At the age of six I wanted to become a marine biologist. As a teenager growing up in Atlanta, I spent summers snorkeling in Florida waters and became fascinated with wildlife. When the time came to choose a college, I went to California. Like all naive teenagers in Georgia, I thought that California meant beaches, sun, and warm water. I was in for quite a shock during my first encounter with the bone-chilling waters of Monterey Bay.
Once in college, deluged with the advice of dorm mates, professors, and parents, I decided on a degree in electrical engineering rather than a major in my lifelong interest of marine biology. I kept up my diving, however, and explored the waters of Monterey Bay after investing in a wetsuit and basic diving gear. The electrical engineering degree was a pragmatic choice; the job situation seemed much better, and I always figured I could go back into marine biology. The situation seemed the same after four years, and so I obtained a master’s degree in engineering and got my first steady job as a computer engineer in Silicon Valley. The job paid well, my boss was easygoing, and the work was routine and unstressful. Of course, I was bored. My thoughts kept wandering to tropical breezes and coral reefs. After nine months as a corporate player, I took an extremely low-paying job as a research diver with the Smithsonian Tropical Research Institute one one of the San Blas Islands of Panama.
This time I had been much more careful in my choice of dive sites. The island is about 100 square feet of sand, and the researchers lived in bamboo and plywood huts right above the water. Most importantly, the water is warm there, and I had all the time in the world to dive. Prior to this trip, I never had the slightest interest in photography. But before heading south, I bought as many books as I could find on the subject, as well as an underwater flash and Nikonos camera system with extension tubes and close-up attachment.
For the four months that I was out in the San Blas, I only shot about ten rolls of film. However, the photographs from those rolls have been published over and over again. Because I was diving the reefs every day, I knew their inhabitants intimately. I was able to return to photograph an octopus, a flamingo tongue (a snail with a spectacular shell), and a spotjaw blenny again and again over the course of my four-month stay. This in-depth look at marine life’s habits and behaviors has become my specialty. Being able to spend weeks working on a project rather than a few hurried weekends has made a big difference in the quality and content of my photographs.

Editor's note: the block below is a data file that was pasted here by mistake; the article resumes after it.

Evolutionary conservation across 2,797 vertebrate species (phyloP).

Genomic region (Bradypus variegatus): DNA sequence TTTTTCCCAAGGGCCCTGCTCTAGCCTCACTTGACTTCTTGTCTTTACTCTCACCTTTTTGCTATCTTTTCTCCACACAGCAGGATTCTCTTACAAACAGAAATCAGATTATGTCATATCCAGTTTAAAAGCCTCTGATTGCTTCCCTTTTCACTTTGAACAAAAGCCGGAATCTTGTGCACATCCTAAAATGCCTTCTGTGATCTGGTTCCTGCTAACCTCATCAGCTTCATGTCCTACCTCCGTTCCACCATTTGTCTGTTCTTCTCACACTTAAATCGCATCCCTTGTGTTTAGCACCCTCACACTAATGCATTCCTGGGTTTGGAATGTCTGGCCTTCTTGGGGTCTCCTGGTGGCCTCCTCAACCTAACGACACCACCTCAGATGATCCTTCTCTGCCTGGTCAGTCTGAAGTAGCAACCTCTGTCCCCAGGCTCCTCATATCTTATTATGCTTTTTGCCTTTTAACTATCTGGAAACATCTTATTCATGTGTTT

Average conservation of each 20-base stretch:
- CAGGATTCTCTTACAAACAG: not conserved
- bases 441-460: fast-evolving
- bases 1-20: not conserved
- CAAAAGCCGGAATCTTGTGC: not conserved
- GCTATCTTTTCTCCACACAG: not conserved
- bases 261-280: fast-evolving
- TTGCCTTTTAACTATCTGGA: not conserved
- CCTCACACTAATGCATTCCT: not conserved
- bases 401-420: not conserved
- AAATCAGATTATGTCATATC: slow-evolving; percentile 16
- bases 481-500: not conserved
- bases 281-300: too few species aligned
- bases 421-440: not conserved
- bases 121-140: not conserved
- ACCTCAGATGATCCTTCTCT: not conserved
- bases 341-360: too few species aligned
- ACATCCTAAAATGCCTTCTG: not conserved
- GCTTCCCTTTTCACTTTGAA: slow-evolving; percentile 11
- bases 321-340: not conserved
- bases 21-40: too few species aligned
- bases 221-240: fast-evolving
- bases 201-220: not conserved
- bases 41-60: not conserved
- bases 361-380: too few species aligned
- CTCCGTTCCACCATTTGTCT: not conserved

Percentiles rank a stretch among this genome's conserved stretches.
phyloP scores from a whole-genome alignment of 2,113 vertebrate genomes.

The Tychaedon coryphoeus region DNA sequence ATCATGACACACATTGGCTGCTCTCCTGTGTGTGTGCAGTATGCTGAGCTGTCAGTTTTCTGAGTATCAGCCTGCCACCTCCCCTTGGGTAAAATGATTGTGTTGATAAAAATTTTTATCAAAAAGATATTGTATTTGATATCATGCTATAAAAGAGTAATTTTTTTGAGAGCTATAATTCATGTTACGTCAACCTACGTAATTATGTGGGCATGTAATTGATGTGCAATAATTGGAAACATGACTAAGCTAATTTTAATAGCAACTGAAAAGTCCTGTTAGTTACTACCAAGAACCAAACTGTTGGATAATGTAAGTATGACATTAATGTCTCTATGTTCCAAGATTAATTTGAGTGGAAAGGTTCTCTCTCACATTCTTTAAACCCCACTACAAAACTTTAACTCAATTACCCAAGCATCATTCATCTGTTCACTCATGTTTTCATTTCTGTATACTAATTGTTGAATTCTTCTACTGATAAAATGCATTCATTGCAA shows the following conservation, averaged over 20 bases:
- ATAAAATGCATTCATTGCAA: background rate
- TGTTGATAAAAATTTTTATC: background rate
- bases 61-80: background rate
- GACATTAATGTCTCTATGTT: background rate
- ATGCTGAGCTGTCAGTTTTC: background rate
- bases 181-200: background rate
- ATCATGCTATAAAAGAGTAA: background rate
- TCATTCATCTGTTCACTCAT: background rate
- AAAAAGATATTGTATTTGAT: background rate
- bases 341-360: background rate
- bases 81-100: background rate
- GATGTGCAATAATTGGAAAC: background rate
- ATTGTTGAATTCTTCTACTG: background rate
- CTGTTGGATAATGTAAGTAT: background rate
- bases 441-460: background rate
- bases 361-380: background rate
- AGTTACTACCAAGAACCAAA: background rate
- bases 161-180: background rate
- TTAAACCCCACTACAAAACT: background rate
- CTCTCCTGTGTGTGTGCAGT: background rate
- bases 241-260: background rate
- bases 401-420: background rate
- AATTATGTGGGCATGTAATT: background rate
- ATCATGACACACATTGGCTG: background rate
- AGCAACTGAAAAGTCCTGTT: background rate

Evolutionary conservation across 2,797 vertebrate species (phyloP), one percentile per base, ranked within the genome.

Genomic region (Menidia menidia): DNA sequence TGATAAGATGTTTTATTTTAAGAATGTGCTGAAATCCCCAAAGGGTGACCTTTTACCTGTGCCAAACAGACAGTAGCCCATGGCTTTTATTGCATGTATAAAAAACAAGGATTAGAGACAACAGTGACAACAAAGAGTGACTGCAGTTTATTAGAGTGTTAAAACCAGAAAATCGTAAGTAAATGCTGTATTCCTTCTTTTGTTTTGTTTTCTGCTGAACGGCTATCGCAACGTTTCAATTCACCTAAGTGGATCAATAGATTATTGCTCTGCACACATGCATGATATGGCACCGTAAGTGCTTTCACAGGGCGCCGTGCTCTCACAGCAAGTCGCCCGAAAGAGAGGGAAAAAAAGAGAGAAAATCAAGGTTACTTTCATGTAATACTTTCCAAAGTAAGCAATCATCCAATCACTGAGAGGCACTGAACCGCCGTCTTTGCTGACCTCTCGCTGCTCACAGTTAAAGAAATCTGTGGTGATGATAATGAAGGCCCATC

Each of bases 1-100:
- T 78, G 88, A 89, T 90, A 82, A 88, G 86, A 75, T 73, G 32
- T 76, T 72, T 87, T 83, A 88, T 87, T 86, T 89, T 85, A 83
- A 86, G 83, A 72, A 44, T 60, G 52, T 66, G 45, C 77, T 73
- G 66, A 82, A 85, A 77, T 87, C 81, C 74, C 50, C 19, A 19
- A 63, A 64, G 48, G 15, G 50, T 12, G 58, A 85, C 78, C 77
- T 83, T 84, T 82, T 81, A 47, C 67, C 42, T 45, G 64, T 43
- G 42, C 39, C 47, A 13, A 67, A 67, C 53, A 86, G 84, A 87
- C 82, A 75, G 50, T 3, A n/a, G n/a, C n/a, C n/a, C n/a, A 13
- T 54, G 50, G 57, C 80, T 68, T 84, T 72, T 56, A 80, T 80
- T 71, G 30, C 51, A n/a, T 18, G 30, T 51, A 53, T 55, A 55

These images of a spotjaw blenny were among the first I ever took. The closeup has been used as the cover for a NOVA show on coral reefs among other publications.
A spotjaw blenny, Acanthemblemaria rivasi, peers out from its home, an abandoned worm tube in a head of brain coral. Its large red eyes may serve to scare off predators. Caribbean.
Using a Nikonos IV-A camera with extension tubes was incredibly limiting. You had to swim around with a camera that had metal framers extending from the lens. You could only take photos of subjects that would fit within this frame area. Despite these limitations, or maybe because of them, I ended up taking a lot of very nice macro (closeup) shots that are probably better than the ones I take today with my fancy digital SLR housed systems. I'll post some more of my early images, taken with this ridiculously simple setup, in coming blog posts.
Thanks for reading!